An anti-vaccine protester threw what appeared to be menstrual blood at California lawmakers days after the Governor signed 2 new bills into law that'll kick in next year.
A woman named Rebecca Lee Dalelio was arrested Friday afternoon inside the chambers of the California State Capitol building after cops say she threw something from what they described as a "feminine hygiene device containing what appeared to be blood."
A protester in the Senate gallery appears to have just thrown some red liquid substance onto the floor. It hit Sen. Hurtado and landed on some of the senators’ desks. The senators have left the floor. pic.twitter.com/wGbfcOEyHB
She chucked the red, blood-like liquid down below from the upstairs balcony area ... where she and other anti-vaxxers were watching in silent protest as state senators wrapped up the last day of the legislative year with a vote on some last-minute measures.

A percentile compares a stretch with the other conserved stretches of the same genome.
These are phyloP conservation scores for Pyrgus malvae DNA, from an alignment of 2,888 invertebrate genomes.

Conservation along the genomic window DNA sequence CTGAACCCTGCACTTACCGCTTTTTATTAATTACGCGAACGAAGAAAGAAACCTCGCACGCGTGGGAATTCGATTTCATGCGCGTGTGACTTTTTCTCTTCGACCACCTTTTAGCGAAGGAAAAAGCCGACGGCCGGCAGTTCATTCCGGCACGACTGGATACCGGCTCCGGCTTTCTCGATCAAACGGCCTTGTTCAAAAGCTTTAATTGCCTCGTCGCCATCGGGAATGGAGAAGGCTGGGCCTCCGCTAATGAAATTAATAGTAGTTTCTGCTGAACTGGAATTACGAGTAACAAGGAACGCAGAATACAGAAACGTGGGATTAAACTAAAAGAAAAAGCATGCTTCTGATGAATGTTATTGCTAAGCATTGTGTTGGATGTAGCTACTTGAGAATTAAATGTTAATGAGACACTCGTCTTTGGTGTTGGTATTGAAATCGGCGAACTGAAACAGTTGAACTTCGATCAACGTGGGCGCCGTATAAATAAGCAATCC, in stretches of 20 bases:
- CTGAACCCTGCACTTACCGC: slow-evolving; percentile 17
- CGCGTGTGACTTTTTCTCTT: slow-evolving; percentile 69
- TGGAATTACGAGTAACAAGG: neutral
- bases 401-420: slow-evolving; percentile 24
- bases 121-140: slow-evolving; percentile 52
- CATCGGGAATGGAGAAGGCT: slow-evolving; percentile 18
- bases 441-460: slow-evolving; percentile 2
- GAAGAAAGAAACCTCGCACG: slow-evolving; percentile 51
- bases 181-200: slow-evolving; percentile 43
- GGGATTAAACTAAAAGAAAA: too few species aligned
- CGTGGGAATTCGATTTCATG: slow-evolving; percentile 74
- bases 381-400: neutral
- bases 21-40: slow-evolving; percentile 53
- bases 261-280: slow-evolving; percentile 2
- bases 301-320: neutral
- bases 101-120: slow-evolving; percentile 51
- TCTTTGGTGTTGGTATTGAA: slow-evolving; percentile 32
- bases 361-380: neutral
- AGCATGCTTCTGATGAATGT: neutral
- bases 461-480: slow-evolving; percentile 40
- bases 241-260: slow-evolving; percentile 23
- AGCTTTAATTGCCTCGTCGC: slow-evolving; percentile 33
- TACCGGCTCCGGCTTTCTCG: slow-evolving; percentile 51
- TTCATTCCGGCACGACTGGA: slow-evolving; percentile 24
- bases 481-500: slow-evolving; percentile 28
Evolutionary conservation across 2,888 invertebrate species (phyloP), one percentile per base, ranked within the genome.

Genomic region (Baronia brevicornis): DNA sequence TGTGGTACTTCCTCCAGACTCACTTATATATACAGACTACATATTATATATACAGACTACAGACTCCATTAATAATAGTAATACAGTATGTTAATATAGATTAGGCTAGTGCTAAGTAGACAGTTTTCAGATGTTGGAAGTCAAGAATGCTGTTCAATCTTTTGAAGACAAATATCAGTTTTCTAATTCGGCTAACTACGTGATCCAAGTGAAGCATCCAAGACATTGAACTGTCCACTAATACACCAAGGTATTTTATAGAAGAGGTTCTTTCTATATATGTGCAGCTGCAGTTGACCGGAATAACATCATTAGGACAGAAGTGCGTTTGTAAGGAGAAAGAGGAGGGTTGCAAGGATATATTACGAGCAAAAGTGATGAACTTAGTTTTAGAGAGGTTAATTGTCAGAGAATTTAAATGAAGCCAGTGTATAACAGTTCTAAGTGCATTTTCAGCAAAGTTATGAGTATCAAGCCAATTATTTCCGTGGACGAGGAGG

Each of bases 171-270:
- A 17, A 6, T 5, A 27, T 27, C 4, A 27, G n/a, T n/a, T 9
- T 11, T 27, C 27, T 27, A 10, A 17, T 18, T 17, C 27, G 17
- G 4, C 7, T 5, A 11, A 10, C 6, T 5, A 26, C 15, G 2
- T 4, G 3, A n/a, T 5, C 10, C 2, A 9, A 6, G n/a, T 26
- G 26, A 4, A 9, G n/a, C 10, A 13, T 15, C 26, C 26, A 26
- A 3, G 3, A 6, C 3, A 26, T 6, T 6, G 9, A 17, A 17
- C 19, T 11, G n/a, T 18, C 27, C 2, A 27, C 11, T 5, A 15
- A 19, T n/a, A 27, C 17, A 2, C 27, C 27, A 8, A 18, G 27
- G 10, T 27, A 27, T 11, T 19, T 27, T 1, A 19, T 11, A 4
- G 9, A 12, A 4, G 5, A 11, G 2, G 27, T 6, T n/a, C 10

The liquid -- which eyewitnesses say came from a menstrual cup -- splashed a few state senators, including Sen. Melissa Hurtado, as well as some documents and desks.
CA Sen. Hurtado splashed with liquid dumped from balcony by protestor of bill restricting exemption for vaccinating children. Senate leaves for caucus meeting. pic.twitter.com/lR8FgVpRuc
A video captured a woman screaming, "That's for the dead babies." The Senate session went into recess and concluded in private chambers shortly afterward. The video also shows a woman -- who's presumed to be Dalelio -- being escorted out into the hall by officers, where she continues her rant on dead babies, saying ... "Their blood is on your hands."
The incident starts around the 43:10 mark of the video, when the alleged blood-throwing took place.
The protest follows two California bills that were signed into law Monday by Governor Gavin Newsom, which will go into effect on Jan. 1, 2020 ... and are meant to tighten regulations around doctors who write notes to exempt certain kids from vaccines at school.
If the doctors issue more than 5 exemptions in a year, public health officials can review the passes. Schools that fall below a certain level of vaccination rate are also subject to scrutiny.
As complicated as that sounds, this right here is pretty damn simple ... gross!!!